It’s interesting to note that in a world where people constantly claim anyone with a conscience or a complaint is being a “special snowflake”, stoicism is still pushed as an ideal, and largely adhered to, whenever there’s a hugely terrifying incident. It’s the stiff upper lip as a call to arms, the idea that true bravery is demonstrated through unblinking forbearance and the “keep calm and carry on-ification” of modern life.
But it’s not the only way.
I understand why, after the attack on Westminster Bridge earlier this year and the recent tragedy at Manchester Arena, the message was that the best way to stop the terrorists is to carry on as if nothing has happened. There’s a lot to be said for clambering straight back on the horse once it has hurled you out into the meadow. We are, most of the time, encouraged to talk about our feelings in an effort, for example, to break down stigma surrounding mental health, and to avoid PTSD taking hold, when something happens to us personally. And yet when a large crisis occurs in which we may not be directly involved but experiencing as spectators, on the periphery of the action but the heart of the emotion, the preferred coping mechanism becomes “getting on with it”.
The language used is powerful, emotive and inspirational. It encourages pride, it swells our chests and injects us with a kind of euphoria to keep us going, like a mildly trippy painkiller or the collective buzz of experiencing a huge happy event together. There are vigils, yes, which go some way toward helping us express our emotions, but the general message is one of being unbowed, unbeaten, resilient, strong.
But I sometimes wonder where this strength is expected to come from.
Falling to pieces is not forbidden, or shameful, but it is not encouraged. And this is a problem for those who do not find that resilience comes naturally all the time. It is not automatic. The brute strength you may have had after the death of a loved one may desert you when faced with a terrorist attack in the place you call home. You are puzzled by its absence, perhaps, wonder what you’ve done wrong. Are you weak now, in this moment that has had no tangible impact on your life, when before you have been so strong? You may start to question whether your own vulnerability is valid, whether your inability to feel anything other than tired, devastated and frightened will be interpreted as attention-seeking or having misdirected priorities.
It may be an unusual thing to say in the face of the “keep calm and carry on” collective, but it’s OK to fall apart just a little bit. To lose yourself just a little, perhaps, if that’s what you need to build yourself back up and be stronger than ever. Like an old iPod that would always work much better if you let it run down and recharged the battery, sometimes you need to let yourself get to the brink, to void yourself of all emotion, anger and fear, before you can rise again.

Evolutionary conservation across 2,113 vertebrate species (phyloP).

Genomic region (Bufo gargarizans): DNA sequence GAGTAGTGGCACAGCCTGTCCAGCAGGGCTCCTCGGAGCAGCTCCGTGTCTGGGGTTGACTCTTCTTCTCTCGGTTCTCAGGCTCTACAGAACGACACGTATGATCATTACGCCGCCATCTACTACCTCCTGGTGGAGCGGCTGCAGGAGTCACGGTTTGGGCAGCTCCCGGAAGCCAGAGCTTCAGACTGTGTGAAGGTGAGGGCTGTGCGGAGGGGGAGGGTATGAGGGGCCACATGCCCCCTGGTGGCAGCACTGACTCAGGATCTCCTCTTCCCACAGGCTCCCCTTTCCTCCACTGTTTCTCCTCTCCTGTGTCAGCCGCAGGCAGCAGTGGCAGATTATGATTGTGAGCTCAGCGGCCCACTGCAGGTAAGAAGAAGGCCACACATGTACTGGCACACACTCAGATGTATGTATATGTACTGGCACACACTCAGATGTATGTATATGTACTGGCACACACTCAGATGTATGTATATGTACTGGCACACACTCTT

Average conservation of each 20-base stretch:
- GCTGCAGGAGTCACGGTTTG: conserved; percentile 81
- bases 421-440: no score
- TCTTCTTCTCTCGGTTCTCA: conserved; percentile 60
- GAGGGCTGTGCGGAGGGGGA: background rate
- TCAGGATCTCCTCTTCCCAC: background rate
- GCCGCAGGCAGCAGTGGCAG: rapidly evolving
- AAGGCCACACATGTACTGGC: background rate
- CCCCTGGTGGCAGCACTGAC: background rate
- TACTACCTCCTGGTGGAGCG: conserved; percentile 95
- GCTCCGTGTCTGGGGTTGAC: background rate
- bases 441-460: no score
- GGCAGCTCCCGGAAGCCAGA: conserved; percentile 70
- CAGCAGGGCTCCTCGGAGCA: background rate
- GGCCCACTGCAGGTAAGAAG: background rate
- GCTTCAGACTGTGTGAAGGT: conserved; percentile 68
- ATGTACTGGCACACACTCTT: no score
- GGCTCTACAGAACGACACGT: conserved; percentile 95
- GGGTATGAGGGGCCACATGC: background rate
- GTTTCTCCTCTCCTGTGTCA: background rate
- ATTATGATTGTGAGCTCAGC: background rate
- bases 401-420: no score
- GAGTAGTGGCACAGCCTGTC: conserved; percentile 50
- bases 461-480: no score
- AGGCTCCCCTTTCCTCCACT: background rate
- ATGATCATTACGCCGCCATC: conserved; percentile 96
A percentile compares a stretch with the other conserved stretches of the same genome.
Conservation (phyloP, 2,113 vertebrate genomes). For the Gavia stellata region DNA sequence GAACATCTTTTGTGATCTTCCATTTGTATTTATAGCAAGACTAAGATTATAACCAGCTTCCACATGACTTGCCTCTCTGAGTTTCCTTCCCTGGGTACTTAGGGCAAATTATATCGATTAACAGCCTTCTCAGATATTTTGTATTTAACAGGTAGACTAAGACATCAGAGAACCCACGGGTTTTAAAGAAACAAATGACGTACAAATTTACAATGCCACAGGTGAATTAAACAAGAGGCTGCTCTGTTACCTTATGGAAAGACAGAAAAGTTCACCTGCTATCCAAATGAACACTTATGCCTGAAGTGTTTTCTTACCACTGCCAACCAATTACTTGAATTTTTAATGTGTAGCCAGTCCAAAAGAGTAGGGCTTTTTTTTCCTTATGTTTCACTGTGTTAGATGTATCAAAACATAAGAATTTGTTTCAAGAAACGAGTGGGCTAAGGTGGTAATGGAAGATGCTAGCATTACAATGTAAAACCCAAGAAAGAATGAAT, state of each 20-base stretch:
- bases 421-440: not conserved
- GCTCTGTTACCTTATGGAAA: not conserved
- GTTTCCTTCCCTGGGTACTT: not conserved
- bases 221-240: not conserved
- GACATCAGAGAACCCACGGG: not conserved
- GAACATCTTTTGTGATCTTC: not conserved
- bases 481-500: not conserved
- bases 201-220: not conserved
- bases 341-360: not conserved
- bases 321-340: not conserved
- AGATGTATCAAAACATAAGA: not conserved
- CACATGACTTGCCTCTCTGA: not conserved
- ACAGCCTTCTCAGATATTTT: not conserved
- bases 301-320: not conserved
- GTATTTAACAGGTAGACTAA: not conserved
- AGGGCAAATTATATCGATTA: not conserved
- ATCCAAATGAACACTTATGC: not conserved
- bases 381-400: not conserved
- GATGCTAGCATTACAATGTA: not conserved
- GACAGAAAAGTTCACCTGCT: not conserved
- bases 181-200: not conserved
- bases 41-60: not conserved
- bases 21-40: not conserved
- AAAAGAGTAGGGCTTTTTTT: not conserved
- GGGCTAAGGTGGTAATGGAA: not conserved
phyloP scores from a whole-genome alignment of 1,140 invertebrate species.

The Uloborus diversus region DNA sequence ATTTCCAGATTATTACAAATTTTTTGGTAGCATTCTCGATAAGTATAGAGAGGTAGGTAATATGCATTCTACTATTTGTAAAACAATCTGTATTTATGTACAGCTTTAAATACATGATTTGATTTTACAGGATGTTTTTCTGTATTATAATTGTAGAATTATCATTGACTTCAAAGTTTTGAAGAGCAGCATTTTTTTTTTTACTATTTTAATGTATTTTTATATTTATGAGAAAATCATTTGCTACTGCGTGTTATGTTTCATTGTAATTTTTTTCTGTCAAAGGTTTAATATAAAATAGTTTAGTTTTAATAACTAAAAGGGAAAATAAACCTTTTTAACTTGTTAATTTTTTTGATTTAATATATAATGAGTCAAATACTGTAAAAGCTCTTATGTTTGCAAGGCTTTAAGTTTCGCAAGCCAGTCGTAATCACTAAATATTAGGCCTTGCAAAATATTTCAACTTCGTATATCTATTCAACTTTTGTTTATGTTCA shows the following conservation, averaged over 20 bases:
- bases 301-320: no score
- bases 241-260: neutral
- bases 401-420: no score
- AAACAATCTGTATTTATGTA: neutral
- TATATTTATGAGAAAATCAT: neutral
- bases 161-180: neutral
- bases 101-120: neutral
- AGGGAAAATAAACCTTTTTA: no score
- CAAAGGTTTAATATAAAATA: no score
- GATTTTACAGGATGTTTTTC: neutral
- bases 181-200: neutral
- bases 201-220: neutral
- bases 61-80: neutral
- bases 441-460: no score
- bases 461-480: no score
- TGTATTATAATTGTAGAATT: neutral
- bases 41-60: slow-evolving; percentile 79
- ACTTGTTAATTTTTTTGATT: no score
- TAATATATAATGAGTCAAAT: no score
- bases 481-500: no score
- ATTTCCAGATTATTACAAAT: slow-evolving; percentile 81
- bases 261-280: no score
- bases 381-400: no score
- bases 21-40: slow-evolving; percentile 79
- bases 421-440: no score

It’s OK if you don’t handle it well, but there is a caveat: you must not fall apart alone. The talking it through, the making sense of it all, can still happen even if you’re not quite sure what you feel or what it all means, just as long as you have somebody helping you through it.
Bravery and stoicism are kind of expected now. It’s almost like you’re not being a team player if you have a meltdown. But if you do feel despairing of the human race and desperately frightened following the attacks, that is also a perfectly valid response. Just as long as you’re not feeling it all by yourself, keeping it in. And you’re not alone, by the way – thousands will feel like you. Talk to us.
People say beautiful poetic things after events like this, and they can be magical and inspiring, but sometimes you just want to scream a barrage of F-words and say that you don’t feel OK and holy shit your head is disappearing into itself with the sheer pressure of pretending you’re all right. Stuff like that. All fine.
We watch these events happen on the news and at times feel very disconnected from them, like it’s a spectacle or a Hollywood movie. But sometimes it’s a little too close to home, or we lose someone we knew, or kind of knew, or wish we’d known, and it becomes just the right side of relatable – which is why terrorists do this, to get us to notice – and suddenly it becomes real, and so do our emotions, which can be disconcerting and confusing.
We will carry on. And that’s exactly as it should be. But “keep calm and carry on” is a slogan on a tea towel; it isn’t a law. Bravery is noble, but merely an option. We are under no obligation to behave like an indestructible warrior. Sometimes all we can do is be ourselves.
Get on buses, go to concerts, talk to strangers. Live. We’re all doing OK today, and we’ll do better tomorrow, and great again someday soon. However long it takes you to feel that way again is OK – it’s not a race. Eventually you’ll see the bravery was there along – it helped you be honest about your feelings.